Whenever I told friends I was headed to New Zealand “for work,” they invariably looked wistful. “New Zealand’s always been on my bucket list,” sighed one friend, making the country sound like an exotic, faraway land that is only visited once in a lifetime. True, maps of New Zealand show it seemingly marooned in the Pacific Ocean, miles from anywhere. But from the United States, it’s three hours closer by plane than Australia. A direct flight from Los Angeles to Auckland is 13 hours long — about the same flying time from New York to Dubai — and when I made that trip in June as part of a fam program sponsored by Tourism New Zealand, the hours whizzed by as I dozed on one of the flat beds in Air New Zealand’s business class.
Our group arrived at Auckland Airport just before dawn. After we breezed through customs and immigration, a van took us through the sleeping city to The Langham, Auckland, our base for the next two days. With 411 rooms and 17 suites, The Langham is the city’s largest hotel, and we would learn that there’s a constant buzz in its lobby.
Thanks to the International Date Line, it was actually two days after we had left California — but it was a brand-new day in New Zealand. After a brief refresh, we boarded a fleet of historic cars — including a 1958 Rolls-Royce that had once driven Queen Elizabeth — to Auckland’s docks, where we transferred to the 105-foot “superyacht” Pacific Mermaid. The luxurious liner, which has been chartered by heads of state, accommodates parties of up to 80. With 20 or so in our group, we had plenty of room to fan out — but most of us took our coffee to the upper deck to soak in the morning sun as we whizzed over Hauraki Gulf toward Waiheke Island. (Waiheke means “cascading waters” in Maori.) An hour later, Ananda Tours was driving us over the hilly island — dotted with picturesque villages and wineries — and soon dropped us at the grounds of Mudbrick Vineyard and Restaurant in Oneroa. We drank in even more stunning gulf views during an exquisite lunch in Mudbrick’s rustic dining rooms (and featuring our first taste of New Zealand’s most famous dish, lamb, seared and served with harissa).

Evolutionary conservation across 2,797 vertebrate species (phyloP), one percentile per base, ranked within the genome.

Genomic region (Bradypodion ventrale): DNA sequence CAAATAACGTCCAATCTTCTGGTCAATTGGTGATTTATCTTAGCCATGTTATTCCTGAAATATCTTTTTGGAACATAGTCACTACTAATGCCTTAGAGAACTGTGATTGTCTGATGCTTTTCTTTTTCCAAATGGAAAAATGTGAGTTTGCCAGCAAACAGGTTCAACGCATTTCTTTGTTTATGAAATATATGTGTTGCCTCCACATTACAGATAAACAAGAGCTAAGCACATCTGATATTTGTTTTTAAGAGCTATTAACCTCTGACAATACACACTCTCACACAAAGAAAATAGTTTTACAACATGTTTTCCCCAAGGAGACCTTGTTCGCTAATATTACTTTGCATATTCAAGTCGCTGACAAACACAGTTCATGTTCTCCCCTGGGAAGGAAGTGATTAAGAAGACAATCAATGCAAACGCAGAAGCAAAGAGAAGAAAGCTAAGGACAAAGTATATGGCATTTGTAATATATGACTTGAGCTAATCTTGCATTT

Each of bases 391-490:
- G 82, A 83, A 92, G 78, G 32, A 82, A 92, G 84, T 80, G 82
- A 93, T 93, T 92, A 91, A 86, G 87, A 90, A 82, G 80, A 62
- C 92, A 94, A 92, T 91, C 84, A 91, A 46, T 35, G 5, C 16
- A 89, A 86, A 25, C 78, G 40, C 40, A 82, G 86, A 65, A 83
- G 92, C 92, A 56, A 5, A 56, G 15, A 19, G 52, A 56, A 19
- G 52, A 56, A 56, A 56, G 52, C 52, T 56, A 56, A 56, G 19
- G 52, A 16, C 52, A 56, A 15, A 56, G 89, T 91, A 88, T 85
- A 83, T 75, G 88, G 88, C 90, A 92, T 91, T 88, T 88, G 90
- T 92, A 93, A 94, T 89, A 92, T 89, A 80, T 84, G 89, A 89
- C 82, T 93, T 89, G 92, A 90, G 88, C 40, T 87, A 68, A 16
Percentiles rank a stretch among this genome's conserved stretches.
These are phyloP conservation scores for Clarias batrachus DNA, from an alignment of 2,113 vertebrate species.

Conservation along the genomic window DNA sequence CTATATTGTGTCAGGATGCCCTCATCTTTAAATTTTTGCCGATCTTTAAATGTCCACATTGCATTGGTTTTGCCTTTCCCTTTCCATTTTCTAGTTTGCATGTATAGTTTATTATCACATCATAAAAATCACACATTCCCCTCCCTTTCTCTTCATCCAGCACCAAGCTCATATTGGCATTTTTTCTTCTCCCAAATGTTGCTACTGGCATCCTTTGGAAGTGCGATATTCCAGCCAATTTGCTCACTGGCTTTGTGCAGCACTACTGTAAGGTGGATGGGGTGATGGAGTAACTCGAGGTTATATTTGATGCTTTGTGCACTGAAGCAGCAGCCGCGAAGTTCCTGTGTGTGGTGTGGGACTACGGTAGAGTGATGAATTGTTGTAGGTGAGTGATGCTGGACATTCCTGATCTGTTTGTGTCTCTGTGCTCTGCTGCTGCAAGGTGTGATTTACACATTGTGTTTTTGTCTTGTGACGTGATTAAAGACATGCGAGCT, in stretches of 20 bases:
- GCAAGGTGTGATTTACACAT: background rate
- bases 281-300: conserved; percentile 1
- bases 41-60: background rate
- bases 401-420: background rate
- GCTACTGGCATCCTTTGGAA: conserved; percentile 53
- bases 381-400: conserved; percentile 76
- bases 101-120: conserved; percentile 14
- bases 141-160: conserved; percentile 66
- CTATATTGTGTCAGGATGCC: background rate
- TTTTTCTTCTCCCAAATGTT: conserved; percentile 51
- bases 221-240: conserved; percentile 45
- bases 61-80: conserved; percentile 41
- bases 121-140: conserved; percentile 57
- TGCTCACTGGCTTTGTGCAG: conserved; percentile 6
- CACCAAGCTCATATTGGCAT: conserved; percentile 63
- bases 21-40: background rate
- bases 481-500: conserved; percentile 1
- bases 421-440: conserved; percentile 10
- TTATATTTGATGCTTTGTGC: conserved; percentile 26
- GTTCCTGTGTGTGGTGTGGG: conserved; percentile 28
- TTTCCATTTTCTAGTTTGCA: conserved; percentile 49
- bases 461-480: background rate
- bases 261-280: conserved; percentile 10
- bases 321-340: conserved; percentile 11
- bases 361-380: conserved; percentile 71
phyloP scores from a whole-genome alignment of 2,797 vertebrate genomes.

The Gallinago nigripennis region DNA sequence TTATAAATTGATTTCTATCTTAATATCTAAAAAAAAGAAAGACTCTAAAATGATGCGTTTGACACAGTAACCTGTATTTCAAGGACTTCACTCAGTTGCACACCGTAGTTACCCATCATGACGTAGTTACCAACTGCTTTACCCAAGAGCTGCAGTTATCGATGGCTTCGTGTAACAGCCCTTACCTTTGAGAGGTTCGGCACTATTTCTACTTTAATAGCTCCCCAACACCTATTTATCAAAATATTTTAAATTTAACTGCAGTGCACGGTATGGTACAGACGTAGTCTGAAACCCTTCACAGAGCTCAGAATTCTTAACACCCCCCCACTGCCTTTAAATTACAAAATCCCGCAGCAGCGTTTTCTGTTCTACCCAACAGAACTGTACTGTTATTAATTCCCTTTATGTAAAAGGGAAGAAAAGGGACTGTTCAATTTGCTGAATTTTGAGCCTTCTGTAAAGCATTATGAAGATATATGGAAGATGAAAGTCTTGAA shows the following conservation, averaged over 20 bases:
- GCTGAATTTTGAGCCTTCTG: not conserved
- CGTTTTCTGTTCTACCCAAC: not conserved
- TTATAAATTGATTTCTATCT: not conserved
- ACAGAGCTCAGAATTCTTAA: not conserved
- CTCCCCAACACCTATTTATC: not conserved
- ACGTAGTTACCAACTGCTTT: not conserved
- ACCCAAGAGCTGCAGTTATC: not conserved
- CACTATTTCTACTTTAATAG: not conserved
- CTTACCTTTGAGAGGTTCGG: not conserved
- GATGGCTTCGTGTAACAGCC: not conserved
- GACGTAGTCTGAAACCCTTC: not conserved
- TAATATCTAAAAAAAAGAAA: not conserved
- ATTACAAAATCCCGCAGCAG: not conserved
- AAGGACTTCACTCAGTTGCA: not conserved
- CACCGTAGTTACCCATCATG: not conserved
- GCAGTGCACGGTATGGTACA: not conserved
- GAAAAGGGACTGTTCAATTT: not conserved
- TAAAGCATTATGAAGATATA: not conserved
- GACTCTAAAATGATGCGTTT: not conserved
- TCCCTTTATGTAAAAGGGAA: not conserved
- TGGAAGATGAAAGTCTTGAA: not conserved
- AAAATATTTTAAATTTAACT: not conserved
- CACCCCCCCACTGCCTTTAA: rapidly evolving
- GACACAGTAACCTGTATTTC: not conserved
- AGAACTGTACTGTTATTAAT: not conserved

We downed crab legs and gazpacho shooters in a dramatically lit space where some attendees danced till midnight.
During afternoon visits to Stonyridge Vineyard and Delamore Lodge — an intimate retreat nestled into a hillside — Waiheke continued to enchant. But more Auckland goings-on awaited — so by late afternoon, we joined the throngs for a 30-minute ferry ride back to Auckland.
THE MEETINGS MEETING
An hour or so later, our bleary crew suited up for the opening gala dinner of MEETINGS, a trade show put on by Conventions & Incentives New Zealand (CINZ) that attracts hosted buyers from around the world. Befitting an organization that plans for planners, CINZ hosted the dinner at the iconic, hilltop Auckland War Museum — in the venue’s top-floor Events Centre, with views of Auckland. After a Maori welcome of percussion and rhythmic songs, we glided past the museum’s exhibits to dinner. I encountered the first of many unfamiliar New Zealand fish: guernard, a white fish that my Kiwi tablemates described as “a cross between salmon and flounder.” They weren’t far off the mark.